The striking picture shows Nikos Giannopoulos holding a lacy fan and wearing a rainbow pin among other meaningful accessories. Giannopoulos says he picked strategic accessories in order to pay tribute to the LGBTQ community during the photo opportunity with Trump.
Giannopoulos posted the photo on Facebook where it scored over 6,100 likes and over 3,600 shares as of Saturday afternoon.
The teacher explained why the look was so important to him in another viral post he shared in April, which included a group photo with other state teachers of the year and a painterly portrait in front of the White House.
“For my trip to the White House, I wore a rainbow pin to represent my gratitude for the LGBTQ community that has taught me to be proud, bold, and empowered by my identity – even when circumstances make that difficult,” he wrote.
He continued with a passionate message about his pride in queer identity:
“I wore a blue jacket with a bold print and carried a black lace fan to celebrate the joy and freedom of gender nonconformity. I wore an anchor necklace in honor of the State of Rhode Island whose motto “Hope” was inspired by Hebrews 6:19 – “We have this hope as an anchor for the soul, firm and secure.” These words are as relevant now they were when our founding father Roger [f500link]Williams[/f500link] was inspired by them over 350 years ago.”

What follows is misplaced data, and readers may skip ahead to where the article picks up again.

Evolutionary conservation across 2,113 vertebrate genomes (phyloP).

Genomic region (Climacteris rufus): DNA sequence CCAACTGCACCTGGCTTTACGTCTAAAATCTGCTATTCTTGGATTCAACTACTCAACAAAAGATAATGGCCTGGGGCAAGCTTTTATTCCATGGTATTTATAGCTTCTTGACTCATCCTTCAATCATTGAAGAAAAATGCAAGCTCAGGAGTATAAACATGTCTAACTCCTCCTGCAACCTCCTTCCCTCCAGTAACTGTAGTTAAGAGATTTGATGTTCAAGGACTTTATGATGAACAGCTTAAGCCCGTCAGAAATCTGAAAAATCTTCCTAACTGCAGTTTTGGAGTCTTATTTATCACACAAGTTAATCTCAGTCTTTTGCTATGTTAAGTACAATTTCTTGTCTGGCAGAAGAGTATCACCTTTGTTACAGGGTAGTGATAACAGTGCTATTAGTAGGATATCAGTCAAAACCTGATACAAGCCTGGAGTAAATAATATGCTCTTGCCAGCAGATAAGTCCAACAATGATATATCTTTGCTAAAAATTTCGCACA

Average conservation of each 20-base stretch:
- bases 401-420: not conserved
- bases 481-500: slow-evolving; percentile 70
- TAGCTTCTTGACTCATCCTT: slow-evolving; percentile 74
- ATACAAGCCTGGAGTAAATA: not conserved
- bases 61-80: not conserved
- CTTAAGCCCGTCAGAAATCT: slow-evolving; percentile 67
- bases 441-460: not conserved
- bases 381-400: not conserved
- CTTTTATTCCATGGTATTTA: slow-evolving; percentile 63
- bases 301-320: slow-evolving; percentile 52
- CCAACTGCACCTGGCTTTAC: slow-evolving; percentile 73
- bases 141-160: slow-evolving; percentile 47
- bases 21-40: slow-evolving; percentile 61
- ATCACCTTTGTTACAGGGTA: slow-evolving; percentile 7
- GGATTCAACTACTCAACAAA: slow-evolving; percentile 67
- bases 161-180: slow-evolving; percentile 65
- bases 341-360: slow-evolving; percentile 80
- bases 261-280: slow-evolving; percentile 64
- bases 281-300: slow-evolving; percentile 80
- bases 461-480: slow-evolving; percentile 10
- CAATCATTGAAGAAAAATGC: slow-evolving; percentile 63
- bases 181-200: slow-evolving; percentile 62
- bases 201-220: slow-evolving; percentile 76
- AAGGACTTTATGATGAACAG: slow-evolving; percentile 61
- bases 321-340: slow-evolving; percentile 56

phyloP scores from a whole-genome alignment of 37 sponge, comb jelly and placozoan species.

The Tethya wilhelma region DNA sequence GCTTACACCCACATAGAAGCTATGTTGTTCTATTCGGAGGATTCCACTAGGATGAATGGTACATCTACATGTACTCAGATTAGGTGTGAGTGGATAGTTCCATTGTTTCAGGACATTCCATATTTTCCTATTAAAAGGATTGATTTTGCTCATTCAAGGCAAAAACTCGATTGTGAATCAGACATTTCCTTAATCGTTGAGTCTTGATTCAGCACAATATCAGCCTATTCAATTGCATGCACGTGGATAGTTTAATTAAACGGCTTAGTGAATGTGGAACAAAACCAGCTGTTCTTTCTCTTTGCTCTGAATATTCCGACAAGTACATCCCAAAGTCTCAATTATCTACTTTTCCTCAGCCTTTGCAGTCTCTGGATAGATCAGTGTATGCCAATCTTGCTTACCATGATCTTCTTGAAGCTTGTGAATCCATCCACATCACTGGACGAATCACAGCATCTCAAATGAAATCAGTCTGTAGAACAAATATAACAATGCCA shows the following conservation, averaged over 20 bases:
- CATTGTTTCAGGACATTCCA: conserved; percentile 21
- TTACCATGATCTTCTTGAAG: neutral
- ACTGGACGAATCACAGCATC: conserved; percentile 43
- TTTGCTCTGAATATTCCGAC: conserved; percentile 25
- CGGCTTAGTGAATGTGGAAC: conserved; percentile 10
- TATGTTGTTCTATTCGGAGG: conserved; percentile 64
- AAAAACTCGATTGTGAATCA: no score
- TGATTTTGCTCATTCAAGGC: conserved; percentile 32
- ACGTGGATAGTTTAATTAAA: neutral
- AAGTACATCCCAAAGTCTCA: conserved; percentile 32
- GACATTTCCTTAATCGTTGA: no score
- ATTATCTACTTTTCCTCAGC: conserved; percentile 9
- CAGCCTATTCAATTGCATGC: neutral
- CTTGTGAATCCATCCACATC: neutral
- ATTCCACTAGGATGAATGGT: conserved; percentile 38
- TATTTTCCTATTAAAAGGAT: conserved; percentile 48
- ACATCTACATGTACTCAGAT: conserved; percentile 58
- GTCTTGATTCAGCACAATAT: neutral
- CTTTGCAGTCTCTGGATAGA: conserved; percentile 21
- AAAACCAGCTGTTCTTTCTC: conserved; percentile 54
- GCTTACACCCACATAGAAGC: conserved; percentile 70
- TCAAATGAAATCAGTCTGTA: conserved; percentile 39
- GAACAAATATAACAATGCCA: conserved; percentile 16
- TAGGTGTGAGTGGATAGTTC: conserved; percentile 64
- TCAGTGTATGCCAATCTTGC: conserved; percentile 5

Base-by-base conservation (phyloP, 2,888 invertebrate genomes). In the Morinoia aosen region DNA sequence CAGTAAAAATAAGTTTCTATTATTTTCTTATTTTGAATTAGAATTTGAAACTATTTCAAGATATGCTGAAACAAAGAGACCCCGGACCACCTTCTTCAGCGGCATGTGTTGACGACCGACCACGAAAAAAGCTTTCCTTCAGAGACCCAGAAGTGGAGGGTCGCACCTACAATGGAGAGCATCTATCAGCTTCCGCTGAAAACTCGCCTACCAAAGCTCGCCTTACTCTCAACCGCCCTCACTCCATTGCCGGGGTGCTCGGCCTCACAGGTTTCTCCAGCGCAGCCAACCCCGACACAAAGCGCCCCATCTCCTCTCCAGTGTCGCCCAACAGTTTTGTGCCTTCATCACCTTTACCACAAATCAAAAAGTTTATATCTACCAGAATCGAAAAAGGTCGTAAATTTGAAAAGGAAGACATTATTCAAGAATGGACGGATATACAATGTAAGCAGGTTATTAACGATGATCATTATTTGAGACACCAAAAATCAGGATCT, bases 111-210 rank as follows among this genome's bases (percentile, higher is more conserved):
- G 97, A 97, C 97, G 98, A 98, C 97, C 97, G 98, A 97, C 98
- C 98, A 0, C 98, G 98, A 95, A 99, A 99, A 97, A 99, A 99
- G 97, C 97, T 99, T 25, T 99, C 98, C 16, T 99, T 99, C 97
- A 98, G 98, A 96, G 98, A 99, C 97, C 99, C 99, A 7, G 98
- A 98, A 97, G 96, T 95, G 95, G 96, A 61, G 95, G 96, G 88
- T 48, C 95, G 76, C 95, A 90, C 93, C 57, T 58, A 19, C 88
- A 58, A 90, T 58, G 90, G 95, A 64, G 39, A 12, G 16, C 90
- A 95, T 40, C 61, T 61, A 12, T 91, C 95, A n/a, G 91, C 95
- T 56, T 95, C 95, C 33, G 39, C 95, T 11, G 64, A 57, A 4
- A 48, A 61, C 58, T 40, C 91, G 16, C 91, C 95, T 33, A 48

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According to Giannopoulos, he did not have the opportunity to speak with POTUS about policies affecting LGBTQ Americans during his visit as he’d hoped.
One of New England’s finest this year, he’s a Renaissance scholar of sorts. “Mr. G,” as he’s known to students, teaches algebra, chemistry and filmmaking in the inclusive co-teaching model that addresses students of all abilities including those with special needs, according to WPRO. For his extracurricular activity, he’s the Gay Straight Alliance coordinator.
He advocated for students who didn’t always fit in at a June ceremony where he accepted his award.
“This is for anybody who was ever anxious, anyone who ever struggled in math, for anybody who felt more comfortable in an art room than the gym, this is for you guys,” Giannopoulos said.
This article originally appeared on Time.com